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LifeVerse: Library Programs for Older Adults

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LifeVerse: Library Programs for Older Adults

Greensboro Public Library, N.C.

Education - Adults | 2011

Innovation Summary

Problem Statement

In 2006, the Greensboro Public Library analyzed its services to older adults and concluded that we did not have staff resources to meet the needs of this population, particularly those living in retirement and nursing facilities. Several times per week, activity directors at these facilities were inviting us to offer library programs in their venues, but we only had the capacity to program for a small fraction of the facilities. The programs that we were able to offer were usually one-off type events that prevented library staff from developing meaningful relationships with the participants. Few of our programs were appropriate for adults living with dementia and Alzheimer’s, and few provided the participants an outlet for creative expression, something that research says is very important for this age group’s mental, physical and emotional health.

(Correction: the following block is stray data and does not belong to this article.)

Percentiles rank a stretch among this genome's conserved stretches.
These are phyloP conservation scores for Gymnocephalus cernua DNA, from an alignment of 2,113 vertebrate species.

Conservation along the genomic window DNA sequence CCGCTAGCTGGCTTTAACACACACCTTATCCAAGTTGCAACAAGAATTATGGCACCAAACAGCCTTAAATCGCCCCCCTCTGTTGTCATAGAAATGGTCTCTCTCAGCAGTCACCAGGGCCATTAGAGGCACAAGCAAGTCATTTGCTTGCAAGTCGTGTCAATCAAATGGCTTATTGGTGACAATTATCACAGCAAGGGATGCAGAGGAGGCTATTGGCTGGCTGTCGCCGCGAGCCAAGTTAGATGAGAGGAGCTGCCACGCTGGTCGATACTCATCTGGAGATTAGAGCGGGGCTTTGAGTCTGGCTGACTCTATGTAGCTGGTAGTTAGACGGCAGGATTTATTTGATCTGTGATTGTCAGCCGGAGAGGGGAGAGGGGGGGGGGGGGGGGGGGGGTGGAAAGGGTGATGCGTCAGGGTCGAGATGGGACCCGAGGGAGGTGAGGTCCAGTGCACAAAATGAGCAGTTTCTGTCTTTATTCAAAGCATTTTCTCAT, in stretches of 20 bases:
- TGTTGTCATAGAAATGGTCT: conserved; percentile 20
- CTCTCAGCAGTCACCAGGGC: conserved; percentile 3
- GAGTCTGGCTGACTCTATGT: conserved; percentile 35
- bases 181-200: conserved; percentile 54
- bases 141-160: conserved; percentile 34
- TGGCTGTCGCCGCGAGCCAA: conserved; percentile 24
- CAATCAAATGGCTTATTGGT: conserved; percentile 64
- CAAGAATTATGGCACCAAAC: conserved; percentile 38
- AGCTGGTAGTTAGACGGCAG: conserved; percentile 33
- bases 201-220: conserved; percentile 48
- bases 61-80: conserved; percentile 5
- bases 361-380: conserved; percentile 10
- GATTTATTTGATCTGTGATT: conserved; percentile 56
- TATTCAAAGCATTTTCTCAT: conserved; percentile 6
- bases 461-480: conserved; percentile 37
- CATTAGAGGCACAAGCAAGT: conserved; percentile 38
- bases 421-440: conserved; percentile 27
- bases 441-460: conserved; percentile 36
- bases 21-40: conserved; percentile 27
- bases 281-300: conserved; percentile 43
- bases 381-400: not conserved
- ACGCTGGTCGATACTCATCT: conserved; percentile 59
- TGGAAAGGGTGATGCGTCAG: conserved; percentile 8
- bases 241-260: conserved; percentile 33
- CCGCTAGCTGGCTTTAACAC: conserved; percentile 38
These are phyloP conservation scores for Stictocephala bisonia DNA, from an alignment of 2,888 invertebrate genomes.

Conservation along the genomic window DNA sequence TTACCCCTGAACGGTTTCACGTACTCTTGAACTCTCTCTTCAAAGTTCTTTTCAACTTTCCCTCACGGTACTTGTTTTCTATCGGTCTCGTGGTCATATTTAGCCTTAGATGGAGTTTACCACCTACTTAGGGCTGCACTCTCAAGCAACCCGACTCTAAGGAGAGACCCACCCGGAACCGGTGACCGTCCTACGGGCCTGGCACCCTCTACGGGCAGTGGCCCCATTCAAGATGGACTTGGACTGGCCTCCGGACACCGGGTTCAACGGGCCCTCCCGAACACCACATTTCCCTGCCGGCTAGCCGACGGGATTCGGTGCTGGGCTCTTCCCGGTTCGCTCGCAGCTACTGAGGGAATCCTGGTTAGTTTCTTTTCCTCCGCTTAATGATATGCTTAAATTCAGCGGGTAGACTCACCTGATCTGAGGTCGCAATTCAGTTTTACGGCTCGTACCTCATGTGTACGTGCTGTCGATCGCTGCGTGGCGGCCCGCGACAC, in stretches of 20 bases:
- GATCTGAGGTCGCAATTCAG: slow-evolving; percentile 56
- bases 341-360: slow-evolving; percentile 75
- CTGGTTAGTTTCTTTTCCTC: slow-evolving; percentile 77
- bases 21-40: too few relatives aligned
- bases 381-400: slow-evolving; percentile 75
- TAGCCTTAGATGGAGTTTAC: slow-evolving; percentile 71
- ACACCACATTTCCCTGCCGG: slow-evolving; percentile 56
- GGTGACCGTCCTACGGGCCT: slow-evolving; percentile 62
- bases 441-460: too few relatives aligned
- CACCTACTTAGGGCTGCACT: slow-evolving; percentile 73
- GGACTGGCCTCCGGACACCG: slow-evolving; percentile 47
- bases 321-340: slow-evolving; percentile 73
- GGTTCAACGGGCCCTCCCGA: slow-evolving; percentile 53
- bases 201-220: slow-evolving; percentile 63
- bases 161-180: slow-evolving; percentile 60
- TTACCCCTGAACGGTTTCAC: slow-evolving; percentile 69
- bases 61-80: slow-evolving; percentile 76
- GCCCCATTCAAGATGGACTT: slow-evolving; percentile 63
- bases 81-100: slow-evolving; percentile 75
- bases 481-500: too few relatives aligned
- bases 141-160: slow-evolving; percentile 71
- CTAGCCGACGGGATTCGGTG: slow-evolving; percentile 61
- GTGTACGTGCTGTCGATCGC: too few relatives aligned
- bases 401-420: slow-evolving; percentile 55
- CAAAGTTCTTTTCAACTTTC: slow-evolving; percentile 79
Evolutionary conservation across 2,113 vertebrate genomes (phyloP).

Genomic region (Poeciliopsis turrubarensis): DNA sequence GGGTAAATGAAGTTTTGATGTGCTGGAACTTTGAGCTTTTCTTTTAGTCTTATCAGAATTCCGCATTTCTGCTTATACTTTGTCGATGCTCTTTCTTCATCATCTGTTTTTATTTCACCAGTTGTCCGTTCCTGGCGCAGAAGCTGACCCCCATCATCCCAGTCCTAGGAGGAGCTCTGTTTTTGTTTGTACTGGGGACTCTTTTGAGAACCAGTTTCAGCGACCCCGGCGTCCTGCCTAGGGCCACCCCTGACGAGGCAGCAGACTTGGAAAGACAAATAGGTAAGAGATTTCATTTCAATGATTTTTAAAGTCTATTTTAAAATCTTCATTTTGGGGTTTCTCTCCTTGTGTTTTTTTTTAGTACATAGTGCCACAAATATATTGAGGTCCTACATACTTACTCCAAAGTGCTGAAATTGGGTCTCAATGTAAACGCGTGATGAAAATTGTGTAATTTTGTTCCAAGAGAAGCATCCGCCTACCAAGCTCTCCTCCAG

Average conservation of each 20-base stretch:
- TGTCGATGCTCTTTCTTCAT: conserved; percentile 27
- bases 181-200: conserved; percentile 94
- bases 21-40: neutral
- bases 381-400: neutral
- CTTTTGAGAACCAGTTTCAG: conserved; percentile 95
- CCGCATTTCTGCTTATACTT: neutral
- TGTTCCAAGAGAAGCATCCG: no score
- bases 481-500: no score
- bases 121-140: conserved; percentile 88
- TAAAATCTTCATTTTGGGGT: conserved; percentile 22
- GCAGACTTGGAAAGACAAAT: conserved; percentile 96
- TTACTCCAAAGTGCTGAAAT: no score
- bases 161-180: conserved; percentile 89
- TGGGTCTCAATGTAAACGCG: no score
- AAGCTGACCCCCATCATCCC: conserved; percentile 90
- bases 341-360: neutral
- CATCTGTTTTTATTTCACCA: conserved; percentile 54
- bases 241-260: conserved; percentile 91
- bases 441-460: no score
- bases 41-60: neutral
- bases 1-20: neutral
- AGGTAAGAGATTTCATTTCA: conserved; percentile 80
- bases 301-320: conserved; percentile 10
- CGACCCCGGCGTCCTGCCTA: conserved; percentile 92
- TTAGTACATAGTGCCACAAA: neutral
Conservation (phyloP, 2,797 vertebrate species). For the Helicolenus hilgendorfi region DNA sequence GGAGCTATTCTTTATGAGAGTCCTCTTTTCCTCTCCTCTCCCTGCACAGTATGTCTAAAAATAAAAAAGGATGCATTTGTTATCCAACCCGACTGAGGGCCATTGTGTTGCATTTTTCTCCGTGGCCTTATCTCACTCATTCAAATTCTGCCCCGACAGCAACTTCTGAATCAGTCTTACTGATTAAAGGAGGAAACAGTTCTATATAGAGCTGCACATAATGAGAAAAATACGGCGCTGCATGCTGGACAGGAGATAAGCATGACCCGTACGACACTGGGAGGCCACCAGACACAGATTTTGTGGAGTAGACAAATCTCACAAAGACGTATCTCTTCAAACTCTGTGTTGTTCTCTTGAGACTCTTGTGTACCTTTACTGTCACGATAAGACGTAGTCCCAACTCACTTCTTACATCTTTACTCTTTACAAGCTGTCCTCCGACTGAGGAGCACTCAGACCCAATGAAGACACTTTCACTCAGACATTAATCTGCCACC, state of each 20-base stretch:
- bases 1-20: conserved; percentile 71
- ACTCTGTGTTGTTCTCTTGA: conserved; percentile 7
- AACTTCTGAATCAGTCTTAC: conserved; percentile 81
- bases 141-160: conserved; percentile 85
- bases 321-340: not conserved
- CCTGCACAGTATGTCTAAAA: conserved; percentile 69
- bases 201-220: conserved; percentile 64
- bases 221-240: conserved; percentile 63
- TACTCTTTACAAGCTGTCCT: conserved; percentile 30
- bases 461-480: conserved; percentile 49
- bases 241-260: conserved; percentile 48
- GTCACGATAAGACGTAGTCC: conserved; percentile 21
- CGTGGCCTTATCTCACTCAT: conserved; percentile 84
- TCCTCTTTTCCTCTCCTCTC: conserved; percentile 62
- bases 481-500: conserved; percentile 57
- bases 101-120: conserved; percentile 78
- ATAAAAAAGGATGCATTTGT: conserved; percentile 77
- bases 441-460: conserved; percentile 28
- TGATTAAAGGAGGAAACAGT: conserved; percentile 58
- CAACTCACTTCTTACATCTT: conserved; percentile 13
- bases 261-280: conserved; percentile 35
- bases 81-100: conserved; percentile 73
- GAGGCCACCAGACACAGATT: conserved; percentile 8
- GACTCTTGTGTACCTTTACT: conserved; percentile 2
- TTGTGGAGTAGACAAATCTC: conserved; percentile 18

We launched an intergenerational, volunteer-based lifelong learning project called LifeVerse in 2007. Community volunteers are trained to take poetry-based programs to older adult venues (assisted living centers, adult day cares, etc). The volunteers, many of whom come from English, creative writing and gerontology programs of local colleges, are trained to: 1) facilitate memories/discussions of poems/verse that are familiar to this age group; 2) introduce them to contemporary poems; 3) facilitate the writing of group poems. The LifeVerse volunteers spend six weeks at each venue, with the same participants, thus developing meaningful relationships between the volunteer and the participants. In addition to reminiscing about poems they remember from childhood, participants learn about trends in contemporary poetry such as free verse and spoken word.


Over 250 volunteers have been trained to deliver LifeVerse programs. Over 75 older adult organizations/facilities have hosted at least one six-week LifeVerse series; most hosted several. Because the program taps into childhood memories through verse, adults living with dementia and Alzheimer’s can easily participate. Activity directors now call the library specifically asking for LifeVerse programs. Poems written by the participants are regularly posted at assisted living facilities or included in monthly newsletters of. Activity directors frequently refer to their LifeVerse participants as their “poets in residence.” It has become a popular option for students who need service learning credits. In 2010, we published a 100 page collection called “The LifeVerse Anthology: Poems from Greensboro’s Older Adults.” In 2009, LifeVerse was selected by the Office of Literacy and Outreach section of ALA as the “Best Diversity Program of the Year.”